We all know Cinco de Mayo is all about the food. I don’t feel bad saying so–the holiday commemorates the Mexican Army’s unexpected victory over France in the battle of Puebla (but, er, they surrendered a year later). It’s a holiday with little significance in Mexico outside of the state of Puebla, but in the U.S., we use it as an excuse to gorge on guacamole and margaritas. Because now seems as good a time as any to celebrate the amazing contributions of Mexican food culture, let’s use this holiday to focus on the best (and most party-friendly) food in Mexico: the foods prepared and sold by its numerous street vendors. (Bonus: they’re easier than making a traditional mole, though that’s another good choice!)
Mexico’s street food is referred to as “antiojitos,” meaning “little cravings.” It packs a flavorful punch; it can be salty, spicy, sweet, sour–sometimes all of those at once. Above all, it’s meant to be eaten standing up, with or without a plate, juices dripping down your chin. And although in Mexico, street food is often treated as a snack between meals, combining a few of these offerings makes for the perfect meal in itself.
Here’s what we suggest for the ultimate Mexican Street Food Cinco de Mayo Fiesta:
1. Replace tired crudités with spicy vegetable spears.
Vendors all over Mexico City sell plastic cups filled with sliced jicama, carrot, cucumber, and even mango, sprinkled with Tajín–a seasoning consisting of chile, lime, and salt. If you can’t find it, sub lime juice, powdered cayenne, and salt. We’d serve the spears upright in glass jars for a fancy take on the street version, or you can toss it all together, as with this dish. Get our Spicy Jicama, Grapefruit, and Mango Salad recipe.
Tajin Clasico Seasoning, $3.19 on Amazon
Sprinkle this on fruit and veg, or use it to rim your margaritas.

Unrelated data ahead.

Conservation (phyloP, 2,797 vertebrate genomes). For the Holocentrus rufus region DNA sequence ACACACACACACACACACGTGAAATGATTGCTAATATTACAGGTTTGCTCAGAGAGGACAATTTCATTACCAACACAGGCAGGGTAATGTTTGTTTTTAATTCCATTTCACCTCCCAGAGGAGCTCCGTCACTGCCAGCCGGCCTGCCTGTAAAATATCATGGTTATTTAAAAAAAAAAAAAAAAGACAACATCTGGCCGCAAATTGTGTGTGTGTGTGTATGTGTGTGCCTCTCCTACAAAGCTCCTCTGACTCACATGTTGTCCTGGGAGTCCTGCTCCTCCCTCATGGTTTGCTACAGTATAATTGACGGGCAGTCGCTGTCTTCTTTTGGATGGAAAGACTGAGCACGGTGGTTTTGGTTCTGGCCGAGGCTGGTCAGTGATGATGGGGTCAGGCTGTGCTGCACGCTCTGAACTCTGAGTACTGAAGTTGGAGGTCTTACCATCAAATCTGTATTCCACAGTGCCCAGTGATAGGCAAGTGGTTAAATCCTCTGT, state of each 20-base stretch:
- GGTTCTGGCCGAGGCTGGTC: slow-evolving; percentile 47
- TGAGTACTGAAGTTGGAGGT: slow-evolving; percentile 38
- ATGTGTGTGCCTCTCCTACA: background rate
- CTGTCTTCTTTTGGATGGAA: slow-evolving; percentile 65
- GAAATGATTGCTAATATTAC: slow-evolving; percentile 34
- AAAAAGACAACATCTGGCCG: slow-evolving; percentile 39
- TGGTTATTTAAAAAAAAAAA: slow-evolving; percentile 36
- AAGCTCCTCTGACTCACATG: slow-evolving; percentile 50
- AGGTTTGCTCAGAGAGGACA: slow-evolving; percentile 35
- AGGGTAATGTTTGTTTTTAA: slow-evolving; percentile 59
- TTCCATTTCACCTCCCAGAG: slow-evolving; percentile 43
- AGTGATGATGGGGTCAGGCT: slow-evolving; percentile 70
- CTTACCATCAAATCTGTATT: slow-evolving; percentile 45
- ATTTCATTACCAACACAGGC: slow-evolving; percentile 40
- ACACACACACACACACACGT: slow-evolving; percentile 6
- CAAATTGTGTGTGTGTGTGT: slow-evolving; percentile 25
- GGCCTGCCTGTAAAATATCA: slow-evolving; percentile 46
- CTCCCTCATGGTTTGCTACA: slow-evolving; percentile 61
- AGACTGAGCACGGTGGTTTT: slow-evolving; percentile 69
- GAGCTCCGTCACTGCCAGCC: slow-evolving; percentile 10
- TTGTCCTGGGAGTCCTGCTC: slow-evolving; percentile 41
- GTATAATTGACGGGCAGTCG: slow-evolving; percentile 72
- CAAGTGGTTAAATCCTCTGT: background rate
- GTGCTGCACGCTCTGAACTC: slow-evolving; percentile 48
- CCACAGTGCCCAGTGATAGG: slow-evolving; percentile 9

2. Serve corn on the cob–or in a cup.
Corn is one of Mexico’s most consumed vegetables, whether it’s ground into masa for tortillas, grilled and served on the cob, slathered in mayo and lime, or cut off the cob, boiled, and served with a creamy, cheesy sauce. If it’s tough to find corn on the cob this time of year, go for frozen organic kernels mixed with sauce, served in individual cups for each guest. Get our Grilled Corn with Cayenne, Lime, and Cotija recipe and our Elote en Vaso (Corn in a Cup) recipe.
3. Make it all about tacos!
Mexican street food is all about the tacos, and while we don’t suggest making them to order as your favorite vendor might, it’s easy enough to set up a fill-it-yourself taco bar. Don’t forget lime wedges, chopped cilantro, diced white onion, and maybe some pickled jalapeños if you’re feeling fancy. Spring for fresh tortillas made from nixtamal (the traditional way that doesn’t rely on preservatives). Depending on how many prep hours you’re willing to devote, consider slow-cooking pork for Carnitas or marinating and grilling it with pineapple for our Tacos al Pastor recipe (pictured in the main image at the top of the page). Less traditional, our Turkey Tacos (pictured just above) are also tasty! See all our taco recipes and take your pick—or mix and match.
Victoria Cast Iron Torilla Press, $24.99 on Amazon
The only thing that can make tacos better? Fresh-pressed tortillas.
4. Make ice pops for dessert.
All over Mexico, people beat the heat with paletas, ice pops sold from pushcarts, with bases of fruit or milk/cream. Play around with funky flavor combinations, or go with a classic like these spicy treats. Get our Mango and Cayenne Paletas recipe.
5. Spike aguas frescas for refreshing cocktails.
Plenty of street carts are dedicated to the sale of fresh juices and/or aguas frescas (fruit blended with sugar and water). Sub the water for booze (or add it to the mix) for a twisted take on a refreshing beverage. Tequila, mezcal, rum, or vodka could all work nicely in these conquerors of hot weather. Get our Spiked Pineapple Agua Fresca recipe and our Almond and Rice-Based Horchata recipe.
Related Video: Make Mole Casero and Impress Everyone On Cinco de Mayo
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